Six ways to reduce your car insurance costs as lockdown hits personal finances
The effects of the national lockdown have already begun to show, with many businesses either scaling back operations, or completely shutting their doors. For personal consumers, the weakening economy also has serious consequences, with many reconsidering their monthly budgets.
“At this time many people are thinking about ways to cut costs. During and after the lockdown people are investigating ways to reduce or eliminate the cost of car and home insurance. Totally dispensing with insurance is a dangerous financial tactic, one that actually ends up costing more, rather than saving money. Instead,” says Shaun Neuhoff, MD of AA Insurance Supermarket, “look for ways to reduce costs rather than eliminate them”.
Neuhoff says there are several options available – each with pros and cons – should consumers consider them.
“But, cancelling your insurance policies wholly is not an option I’d advocate, as this reduces the extent of your cover, and places you and your assets at great risk. Reducing costs does not have to mean cancelling policies; it’s not an all or nothing scenario,” he explains.
Neuhoff notes that if this is something you are thinking about, you should consider that less than 35% of vehicles in SA are insured. What this means is that if you are uninsured, you will have to rely on the other person’s insurance to cover you in the event of a crash, if the other person has insurance (and, given the numbers, this is unlikely).
“From a risk perspective, being uninsured means that you will have to pay out-of-pocket should the need arise. This may be a cost you cannot cover, and the repairs to your vehicle will not be done. Can you afford to take this chance,” he asks.
He says rather consider some of the following options.
First, AA Insurance Supermarket sources more than 10 quotes on car and home insurance to match your requirements. They source price competitive products that will assist you to save money without compromising the extent of the cover you have. As long as the extent of your cover remains the same, there should be no additional risk to you by changing to a cheaper insurer.
Second, if you need to reduce the cost of your car and home insurance beyond simply finding a cheaper insurer, you have a number of options. These are:
1: Downgrading from fully comprehensive cover to a comprehensive product that offers reduced premiums for low mileage drivers. There are no obvious risks for the low mileage driver unless you must do a lot of mileage unexpectedly, in which case the premium will increase to pay for the “higher mileage”. This is an especially compelling option when many people are doing less travelling because of lockdown regulations, or working from home for an extended period.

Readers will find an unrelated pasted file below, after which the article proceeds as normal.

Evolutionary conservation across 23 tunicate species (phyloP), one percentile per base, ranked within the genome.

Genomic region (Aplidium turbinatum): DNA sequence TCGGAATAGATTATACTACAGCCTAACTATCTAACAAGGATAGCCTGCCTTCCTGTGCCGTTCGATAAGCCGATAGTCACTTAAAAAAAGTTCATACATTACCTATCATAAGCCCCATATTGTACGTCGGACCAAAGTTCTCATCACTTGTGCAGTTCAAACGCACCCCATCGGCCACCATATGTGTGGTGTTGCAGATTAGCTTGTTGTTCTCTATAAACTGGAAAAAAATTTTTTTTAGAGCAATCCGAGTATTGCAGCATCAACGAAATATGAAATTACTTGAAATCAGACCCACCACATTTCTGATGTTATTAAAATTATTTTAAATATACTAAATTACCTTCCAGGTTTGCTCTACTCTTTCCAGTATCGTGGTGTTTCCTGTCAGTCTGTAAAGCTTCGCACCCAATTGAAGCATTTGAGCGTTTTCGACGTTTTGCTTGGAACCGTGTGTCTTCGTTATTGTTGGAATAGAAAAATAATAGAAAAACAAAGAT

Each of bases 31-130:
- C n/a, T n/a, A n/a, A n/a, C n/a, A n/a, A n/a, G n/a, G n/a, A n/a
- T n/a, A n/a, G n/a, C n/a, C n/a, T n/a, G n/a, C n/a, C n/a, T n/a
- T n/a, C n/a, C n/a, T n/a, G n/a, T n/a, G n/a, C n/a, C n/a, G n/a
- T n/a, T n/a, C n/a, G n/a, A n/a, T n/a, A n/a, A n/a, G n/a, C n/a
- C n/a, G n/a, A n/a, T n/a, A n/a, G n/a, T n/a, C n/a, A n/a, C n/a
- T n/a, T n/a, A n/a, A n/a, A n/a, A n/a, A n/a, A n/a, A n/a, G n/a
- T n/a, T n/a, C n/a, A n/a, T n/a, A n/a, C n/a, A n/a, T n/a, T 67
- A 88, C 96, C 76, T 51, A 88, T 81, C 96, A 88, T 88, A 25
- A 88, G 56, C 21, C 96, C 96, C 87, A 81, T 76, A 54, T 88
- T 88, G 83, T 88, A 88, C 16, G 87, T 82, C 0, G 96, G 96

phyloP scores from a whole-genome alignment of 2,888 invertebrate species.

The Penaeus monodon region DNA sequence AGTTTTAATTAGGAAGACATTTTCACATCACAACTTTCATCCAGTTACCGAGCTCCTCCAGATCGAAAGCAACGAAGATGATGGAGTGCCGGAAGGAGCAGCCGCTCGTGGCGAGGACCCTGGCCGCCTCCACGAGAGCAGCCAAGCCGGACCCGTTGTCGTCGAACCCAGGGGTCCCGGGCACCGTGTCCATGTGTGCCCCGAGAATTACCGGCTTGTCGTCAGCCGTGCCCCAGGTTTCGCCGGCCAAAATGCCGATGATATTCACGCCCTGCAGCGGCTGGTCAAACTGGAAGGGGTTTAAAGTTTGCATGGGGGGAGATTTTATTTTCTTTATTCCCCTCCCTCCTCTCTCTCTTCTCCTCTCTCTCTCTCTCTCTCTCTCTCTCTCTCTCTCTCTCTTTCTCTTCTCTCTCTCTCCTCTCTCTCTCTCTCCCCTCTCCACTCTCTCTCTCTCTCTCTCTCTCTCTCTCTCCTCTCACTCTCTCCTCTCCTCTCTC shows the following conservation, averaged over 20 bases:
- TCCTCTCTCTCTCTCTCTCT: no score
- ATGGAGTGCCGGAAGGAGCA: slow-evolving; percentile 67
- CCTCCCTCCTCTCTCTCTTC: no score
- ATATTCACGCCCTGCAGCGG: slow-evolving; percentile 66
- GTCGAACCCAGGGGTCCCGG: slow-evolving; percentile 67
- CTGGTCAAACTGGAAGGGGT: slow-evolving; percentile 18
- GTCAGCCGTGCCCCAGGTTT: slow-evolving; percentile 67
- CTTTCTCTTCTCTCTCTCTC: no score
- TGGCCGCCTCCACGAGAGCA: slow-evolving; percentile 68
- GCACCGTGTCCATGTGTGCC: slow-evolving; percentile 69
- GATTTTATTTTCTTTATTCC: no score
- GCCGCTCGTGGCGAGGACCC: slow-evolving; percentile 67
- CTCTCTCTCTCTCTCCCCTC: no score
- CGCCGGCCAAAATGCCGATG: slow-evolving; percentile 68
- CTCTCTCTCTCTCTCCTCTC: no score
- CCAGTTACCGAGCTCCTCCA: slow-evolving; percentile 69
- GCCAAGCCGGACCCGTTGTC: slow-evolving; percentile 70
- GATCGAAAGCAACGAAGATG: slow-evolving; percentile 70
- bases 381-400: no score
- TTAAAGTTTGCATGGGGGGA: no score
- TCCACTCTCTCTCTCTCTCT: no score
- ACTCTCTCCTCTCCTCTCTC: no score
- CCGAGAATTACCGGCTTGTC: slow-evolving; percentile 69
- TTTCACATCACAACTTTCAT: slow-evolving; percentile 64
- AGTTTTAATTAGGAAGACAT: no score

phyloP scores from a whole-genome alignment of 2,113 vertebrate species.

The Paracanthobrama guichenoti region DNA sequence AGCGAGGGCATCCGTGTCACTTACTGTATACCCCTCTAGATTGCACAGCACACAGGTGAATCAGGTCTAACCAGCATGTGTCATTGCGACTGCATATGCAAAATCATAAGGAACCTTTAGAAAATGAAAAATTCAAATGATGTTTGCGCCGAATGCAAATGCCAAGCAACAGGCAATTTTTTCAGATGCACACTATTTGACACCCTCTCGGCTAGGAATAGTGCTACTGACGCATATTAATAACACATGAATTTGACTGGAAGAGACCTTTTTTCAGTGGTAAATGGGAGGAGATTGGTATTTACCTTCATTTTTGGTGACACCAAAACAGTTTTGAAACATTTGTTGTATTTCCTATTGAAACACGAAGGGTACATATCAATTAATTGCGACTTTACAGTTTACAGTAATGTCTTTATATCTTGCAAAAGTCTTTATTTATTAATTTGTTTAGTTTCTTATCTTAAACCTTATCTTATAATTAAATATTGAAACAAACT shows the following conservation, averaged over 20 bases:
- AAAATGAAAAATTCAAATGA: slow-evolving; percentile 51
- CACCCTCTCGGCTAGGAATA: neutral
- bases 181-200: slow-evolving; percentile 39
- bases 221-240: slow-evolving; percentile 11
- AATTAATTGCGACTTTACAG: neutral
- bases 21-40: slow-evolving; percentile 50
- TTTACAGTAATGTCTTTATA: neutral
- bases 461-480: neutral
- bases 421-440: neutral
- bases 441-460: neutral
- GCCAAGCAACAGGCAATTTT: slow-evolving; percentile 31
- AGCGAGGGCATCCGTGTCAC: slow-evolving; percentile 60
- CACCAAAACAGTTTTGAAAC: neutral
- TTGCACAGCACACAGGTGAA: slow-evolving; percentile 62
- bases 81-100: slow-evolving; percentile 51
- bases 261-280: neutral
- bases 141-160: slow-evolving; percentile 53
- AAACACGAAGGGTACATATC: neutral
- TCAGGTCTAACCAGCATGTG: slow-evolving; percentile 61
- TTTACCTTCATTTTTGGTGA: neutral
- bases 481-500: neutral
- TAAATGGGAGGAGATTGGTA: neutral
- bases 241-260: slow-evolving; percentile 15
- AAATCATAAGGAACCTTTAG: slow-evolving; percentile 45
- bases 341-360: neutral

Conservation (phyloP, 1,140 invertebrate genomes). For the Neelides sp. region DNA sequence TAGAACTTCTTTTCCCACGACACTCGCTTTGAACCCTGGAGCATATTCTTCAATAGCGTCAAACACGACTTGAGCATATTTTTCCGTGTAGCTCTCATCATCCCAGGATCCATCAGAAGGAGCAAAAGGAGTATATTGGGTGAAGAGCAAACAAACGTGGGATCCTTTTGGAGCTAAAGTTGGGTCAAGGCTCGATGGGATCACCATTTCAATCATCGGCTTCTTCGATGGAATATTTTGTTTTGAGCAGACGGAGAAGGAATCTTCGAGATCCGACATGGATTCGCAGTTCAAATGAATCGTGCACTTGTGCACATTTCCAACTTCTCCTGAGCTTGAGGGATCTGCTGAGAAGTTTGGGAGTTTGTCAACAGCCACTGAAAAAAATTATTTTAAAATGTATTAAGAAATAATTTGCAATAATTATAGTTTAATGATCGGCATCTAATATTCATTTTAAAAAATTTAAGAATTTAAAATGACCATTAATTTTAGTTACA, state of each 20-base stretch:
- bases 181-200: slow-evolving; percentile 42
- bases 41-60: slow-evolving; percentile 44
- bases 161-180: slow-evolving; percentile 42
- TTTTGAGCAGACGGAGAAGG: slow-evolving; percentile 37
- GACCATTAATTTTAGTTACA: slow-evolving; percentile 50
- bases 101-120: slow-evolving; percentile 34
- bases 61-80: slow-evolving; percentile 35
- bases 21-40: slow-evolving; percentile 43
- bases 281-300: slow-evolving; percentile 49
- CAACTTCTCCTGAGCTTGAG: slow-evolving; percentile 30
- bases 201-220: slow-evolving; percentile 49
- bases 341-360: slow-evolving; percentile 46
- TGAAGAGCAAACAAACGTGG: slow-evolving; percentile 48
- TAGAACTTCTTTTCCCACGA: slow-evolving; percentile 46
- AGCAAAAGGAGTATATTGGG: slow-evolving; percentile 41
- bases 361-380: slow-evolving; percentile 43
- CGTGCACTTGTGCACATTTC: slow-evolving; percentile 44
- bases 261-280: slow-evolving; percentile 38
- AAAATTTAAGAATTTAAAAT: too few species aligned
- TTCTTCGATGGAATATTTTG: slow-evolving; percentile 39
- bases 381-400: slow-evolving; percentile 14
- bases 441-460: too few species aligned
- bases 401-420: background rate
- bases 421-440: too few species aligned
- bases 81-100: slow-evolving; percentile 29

2: Increasing your excess (first payment/co-payment) has the affect of reducing the monthly premium you pay, but places an additional financial burden on you when you claim. It should be noted that panel beaters will not start repairing your vehicle until an excess has been paid. This means that if the excess is higher than the amount of cash you have on hand, you will have to wait until you have the money before the repairs can begin.
3: Downgrading your cover from so-called “Retail Value” to “Market Value” will reduce the premium but, as is the case with increasing the excess, you assume personal liability for the difference between the sum insured between these two values.
4: Downgrading from fully comprehensive cover to a product that only pays for “total loss” and third party claims. This applies if, for example, your vehicle is stolen and not recovered, or is written-off following a crash, fire or drowning. The significant risk with this option is that your policy will not cover any accident damage repairs. This may place you in a potentially severe financial situation where you may need to loan money, or dig into savings to get your car on the road again. The alternative is to just let the grass grow under it.
5: Downgrading to a third party, fire and theft-type product. This type of product is cheaper than comprehensive cover but only covers the claims cost of the other person’s vehicle involved in a crash, unless your vehicle is stolen and not recovered or is damaged beyond repair in a fire.
6: Cancelling part of your insurance, or all of it. For example, keeping one car insured and downgrading the cover on a second vehicle, or cancelling the cover on your home contents. In this option, the risks speak for themselves.
“These are all options to consider but it is important to stress that if your vehicle is financed, part of the condition of securing vehicle finance is that you undertook to take out – and keep in place – comprehensive car insurance. If you cancel the policy on a financed vehicle, the finance house is entitled to put a policy of their choosing in place and add the premium to your car repayment,” says Neuhoff.
He says it’s clear that times are tough on everyone, and that people will be reviewing their budgets to save as much as they can.
“But, insurance is not – as many believe – a luxury purchase. It is an essential financial tool which is aimed at protecting you financially should the need arise. It is, quite simply, not a luxury, but a necessity,” he concludes.